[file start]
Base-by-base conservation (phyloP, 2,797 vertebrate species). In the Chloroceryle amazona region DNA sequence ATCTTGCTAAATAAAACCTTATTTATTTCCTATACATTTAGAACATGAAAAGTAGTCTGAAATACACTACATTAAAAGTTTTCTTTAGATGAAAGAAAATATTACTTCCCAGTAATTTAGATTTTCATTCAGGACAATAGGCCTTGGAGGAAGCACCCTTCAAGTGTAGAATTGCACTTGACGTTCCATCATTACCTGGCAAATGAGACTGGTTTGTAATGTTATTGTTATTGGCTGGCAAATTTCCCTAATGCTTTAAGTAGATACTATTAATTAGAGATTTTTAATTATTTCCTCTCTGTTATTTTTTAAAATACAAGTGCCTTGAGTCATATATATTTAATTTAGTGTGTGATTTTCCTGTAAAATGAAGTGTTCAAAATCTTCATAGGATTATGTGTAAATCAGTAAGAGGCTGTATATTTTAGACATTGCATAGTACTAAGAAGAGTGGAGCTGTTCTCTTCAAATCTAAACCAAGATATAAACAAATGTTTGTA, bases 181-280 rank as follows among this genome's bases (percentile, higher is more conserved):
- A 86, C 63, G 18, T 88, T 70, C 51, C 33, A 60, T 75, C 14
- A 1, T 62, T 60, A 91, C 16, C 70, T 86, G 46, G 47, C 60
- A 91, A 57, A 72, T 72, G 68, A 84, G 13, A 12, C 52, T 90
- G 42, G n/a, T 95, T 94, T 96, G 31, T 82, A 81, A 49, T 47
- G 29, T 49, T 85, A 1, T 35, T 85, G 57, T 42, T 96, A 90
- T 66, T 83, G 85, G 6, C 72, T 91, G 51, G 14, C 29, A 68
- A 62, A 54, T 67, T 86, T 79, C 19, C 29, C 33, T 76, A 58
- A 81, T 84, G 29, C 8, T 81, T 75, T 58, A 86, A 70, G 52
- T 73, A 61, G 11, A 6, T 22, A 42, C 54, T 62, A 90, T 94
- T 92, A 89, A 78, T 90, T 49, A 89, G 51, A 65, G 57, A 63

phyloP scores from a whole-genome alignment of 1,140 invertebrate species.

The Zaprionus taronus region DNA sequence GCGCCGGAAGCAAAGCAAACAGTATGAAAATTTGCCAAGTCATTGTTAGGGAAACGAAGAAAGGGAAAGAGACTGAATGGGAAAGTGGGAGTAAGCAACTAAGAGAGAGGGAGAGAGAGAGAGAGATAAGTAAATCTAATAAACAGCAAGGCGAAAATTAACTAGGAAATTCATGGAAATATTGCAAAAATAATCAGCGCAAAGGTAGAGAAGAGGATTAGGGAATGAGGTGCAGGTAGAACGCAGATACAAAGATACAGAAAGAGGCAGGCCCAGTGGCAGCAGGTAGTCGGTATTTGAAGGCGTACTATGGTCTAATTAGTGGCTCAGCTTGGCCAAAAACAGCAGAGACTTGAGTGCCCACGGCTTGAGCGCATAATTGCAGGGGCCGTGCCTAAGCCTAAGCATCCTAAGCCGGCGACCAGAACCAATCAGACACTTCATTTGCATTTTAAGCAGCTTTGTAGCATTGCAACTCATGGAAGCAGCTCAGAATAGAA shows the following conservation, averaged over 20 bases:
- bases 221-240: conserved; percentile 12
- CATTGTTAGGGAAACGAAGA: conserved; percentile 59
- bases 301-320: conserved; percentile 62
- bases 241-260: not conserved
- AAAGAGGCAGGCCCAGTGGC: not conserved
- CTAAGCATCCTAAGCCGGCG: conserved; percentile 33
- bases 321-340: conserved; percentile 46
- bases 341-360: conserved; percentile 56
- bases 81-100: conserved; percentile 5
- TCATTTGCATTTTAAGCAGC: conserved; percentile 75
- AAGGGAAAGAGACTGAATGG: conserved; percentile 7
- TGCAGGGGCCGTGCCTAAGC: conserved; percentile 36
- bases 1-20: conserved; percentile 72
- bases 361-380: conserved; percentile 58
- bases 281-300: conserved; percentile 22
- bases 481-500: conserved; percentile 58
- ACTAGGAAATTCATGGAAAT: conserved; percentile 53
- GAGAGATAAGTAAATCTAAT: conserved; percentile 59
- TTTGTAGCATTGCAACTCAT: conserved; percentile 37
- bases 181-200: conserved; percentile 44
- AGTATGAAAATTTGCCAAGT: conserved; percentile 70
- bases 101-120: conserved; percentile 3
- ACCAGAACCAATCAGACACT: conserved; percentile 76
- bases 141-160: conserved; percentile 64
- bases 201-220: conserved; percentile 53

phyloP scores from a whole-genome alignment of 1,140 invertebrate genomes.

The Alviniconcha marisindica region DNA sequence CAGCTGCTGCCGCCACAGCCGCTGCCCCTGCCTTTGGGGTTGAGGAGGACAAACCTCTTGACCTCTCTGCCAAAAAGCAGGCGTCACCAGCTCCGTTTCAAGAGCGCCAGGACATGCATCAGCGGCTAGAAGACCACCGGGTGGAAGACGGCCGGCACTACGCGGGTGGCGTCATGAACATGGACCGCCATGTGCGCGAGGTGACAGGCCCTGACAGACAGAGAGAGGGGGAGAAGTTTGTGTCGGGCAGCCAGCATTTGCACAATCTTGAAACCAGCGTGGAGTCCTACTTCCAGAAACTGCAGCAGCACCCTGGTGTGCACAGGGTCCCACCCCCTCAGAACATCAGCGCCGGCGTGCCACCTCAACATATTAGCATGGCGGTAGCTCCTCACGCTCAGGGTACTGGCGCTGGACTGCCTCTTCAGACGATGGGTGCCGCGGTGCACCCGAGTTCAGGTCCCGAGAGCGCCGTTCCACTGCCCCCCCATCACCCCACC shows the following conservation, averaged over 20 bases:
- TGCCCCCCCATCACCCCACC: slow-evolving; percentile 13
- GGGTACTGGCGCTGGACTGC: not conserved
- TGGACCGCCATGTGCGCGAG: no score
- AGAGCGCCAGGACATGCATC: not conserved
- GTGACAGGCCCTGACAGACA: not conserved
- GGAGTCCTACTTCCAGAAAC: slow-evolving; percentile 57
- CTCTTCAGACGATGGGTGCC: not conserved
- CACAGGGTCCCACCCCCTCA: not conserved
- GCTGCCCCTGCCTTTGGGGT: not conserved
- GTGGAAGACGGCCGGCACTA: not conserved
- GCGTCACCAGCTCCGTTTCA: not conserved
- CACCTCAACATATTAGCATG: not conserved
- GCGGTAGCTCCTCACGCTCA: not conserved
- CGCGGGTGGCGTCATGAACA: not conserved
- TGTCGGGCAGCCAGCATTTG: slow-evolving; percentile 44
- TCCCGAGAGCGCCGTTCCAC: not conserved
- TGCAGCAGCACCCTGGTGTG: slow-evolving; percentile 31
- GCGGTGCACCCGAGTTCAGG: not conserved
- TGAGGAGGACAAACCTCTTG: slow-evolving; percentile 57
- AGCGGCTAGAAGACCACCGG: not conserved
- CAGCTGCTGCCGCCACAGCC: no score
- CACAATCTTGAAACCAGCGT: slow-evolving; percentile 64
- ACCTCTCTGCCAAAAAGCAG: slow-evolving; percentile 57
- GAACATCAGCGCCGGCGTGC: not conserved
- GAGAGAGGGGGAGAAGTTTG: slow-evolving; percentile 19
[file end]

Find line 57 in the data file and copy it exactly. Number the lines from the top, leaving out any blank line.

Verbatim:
- TGCAGCAGCACCCTGGTGTG: slow-evolving; percentile 31